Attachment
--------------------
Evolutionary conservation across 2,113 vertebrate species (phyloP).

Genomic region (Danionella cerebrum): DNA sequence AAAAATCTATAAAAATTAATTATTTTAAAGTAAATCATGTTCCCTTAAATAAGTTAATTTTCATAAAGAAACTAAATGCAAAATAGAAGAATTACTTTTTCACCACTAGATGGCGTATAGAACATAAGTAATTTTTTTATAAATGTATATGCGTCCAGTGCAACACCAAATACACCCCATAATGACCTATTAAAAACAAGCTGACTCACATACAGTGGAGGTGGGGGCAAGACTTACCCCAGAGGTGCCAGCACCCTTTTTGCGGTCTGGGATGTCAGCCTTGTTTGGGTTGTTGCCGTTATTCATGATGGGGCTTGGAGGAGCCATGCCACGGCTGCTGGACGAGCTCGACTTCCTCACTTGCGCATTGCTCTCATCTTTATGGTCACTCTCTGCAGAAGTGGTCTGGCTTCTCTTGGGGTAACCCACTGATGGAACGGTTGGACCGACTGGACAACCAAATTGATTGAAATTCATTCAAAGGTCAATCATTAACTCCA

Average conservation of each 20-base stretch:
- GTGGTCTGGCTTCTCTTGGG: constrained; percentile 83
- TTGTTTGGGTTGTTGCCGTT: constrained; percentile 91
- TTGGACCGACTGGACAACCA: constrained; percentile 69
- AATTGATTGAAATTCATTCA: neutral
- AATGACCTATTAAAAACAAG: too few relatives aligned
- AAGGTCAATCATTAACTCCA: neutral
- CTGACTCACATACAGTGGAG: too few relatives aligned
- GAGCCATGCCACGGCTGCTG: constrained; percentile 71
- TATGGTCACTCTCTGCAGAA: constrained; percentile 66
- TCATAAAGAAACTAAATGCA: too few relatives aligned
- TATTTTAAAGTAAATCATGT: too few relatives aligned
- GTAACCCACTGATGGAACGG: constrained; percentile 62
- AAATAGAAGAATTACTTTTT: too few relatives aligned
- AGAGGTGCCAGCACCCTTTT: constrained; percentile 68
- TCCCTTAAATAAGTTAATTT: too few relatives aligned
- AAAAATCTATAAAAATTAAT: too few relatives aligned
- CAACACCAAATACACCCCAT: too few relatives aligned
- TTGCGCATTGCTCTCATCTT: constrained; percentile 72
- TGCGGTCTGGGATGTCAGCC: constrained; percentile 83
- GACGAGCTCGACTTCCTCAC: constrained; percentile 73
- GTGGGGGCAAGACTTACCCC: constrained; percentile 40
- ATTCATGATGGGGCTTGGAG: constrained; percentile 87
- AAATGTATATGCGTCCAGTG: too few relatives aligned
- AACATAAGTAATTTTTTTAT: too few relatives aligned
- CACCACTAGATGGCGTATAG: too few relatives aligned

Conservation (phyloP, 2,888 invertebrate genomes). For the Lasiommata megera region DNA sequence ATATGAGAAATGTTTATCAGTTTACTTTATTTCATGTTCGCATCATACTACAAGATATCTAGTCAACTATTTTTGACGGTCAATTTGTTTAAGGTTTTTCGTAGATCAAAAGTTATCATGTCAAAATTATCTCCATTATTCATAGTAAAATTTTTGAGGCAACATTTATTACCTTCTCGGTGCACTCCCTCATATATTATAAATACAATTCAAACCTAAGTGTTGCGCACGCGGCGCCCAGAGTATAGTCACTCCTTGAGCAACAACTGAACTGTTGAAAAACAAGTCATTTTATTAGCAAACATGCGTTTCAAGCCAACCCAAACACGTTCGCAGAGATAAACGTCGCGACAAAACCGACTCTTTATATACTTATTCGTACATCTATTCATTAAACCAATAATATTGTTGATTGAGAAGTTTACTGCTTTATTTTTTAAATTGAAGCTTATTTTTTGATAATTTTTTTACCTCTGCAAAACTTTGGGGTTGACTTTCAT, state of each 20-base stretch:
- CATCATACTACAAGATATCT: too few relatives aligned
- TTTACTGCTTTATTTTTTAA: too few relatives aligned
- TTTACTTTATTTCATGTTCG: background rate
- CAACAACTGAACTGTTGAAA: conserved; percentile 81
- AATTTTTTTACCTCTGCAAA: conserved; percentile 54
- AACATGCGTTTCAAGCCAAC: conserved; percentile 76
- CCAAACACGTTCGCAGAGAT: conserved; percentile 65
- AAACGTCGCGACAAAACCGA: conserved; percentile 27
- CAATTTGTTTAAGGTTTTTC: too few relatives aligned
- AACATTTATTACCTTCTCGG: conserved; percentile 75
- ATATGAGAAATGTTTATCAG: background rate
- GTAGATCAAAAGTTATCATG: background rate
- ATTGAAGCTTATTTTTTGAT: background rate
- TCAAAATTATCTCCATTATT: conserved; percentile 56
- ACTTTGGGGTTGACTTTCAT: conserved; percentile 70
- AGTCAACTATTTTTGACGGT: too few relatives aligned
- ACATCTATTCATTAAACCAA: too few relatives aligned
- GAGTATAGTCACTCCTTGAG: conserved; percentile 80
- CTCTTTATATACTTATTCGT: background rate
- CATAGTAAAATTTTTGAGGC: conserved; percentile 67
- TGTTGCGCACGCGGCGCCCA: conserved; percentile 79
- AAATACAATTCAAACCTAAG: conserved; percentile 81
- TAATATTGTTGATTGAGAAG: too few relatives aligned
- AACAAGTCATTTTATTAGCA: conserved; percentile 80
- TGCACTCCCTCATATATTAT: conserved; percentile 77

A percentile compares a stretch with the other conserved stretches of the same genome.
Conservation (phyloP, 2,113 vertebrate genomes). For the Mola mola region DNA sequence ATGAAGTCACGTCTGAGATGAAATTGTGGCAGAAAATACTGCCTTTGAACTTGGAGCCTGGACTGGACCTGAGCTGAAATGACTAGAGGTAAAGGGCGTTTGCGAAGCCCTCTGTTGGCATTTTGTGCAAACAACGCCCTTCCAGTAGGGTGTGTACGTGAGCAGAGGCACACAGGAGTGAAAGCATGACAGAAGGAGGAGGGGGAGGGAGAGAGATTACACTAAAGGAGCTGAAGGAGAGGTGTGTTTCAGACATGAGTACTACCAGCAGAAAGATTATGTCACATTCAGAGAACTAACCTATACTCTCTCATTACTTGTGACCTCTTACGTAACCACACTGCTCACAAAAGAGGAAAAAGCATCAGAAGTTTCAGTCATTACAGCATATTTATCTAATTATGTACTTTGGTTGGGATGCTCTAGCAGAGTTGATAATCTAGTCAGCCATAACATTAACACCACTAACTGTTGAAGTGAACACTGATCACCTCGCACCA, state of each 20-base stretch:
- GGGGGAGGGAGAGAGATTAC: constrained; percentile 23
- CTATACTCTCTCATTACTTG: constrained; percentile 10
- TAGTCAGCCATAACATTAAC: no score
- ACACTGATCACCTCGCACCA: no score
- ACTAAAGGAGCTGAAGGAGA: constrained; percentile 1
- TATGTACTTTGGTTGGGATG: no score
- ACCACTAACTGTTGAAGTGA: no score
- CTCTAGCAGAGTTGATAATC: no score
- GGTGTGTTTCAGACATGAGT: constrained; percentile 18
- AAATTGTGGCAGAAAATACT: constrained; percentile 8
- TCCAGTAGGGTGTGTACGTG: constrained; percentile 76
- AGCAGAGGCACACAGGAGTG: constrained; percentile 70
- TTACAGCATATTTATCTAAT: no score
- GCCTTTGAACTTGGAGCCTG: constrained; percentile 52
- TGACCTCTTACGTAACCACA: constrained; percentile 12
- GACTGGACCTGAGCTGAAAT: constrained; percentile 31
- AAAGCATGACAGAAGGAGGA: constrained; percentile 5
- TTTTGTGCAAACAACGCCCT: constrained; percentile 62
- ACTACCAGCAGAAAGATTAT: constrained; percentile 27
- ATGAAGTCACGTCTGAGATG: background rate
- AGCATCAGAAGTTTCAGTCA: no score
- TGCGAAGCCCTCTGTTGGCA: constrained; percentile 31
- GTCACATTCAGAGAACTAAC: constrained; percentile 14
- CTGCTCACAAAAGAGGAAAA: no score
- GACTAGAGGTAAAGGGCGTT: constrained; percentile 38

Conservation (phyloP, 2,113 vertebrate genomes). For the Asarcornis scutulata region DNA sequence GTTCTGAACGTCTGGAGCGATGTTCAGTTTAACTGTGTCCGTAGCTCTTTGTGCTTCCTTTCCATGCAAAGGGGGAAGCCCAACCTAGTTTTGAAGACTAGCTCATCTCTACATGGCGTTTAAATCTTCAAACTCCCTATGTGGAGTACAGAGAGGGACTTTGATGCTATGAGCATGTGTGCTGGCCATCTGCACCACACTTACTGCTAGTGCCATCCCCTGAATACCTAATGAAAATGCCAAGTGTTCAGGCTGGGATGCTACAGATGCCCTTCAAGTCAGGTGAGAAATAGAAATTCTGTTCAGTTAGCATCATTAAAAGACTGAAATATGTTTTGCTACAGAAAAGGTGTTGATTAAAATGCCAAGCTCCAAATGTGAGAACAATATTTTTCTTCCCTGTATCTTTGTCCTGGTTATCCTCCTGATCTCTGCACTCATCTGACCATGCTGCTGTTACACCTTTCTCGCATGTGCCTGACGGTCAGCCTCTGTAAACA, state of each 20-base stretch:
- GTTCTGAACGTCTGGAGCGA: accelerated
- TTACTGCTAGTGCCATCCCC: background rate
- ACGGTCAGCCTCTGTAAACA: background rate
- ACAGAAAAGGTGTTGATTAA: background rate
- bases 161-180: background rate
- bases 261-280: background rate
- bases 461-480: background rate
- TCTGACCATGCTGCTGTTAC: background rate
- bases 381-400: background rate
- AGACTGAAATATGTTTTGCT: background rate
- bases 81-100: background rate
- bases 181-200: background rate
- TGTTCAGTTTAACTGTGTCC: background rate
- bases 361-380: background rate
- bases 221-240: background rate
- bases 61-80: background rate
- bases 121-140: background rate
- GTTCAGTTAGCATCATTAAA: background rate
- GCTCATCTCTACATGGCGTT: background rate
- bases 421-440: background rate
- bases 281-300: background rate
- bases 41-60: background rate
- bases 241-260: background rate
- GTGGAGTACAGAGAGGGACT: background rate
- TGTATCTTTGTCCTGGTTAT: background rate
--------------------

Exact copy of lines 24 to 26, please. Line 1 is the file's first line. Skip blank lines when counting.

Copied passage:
- GTGGGGGCAAGACTTACCCC: constrained; percentile 40
- ATTCATGATGGGGCTTGGAG: constrained; percentile 87
- AAATGTATATGCGTCCAGTG: too few relatives aligned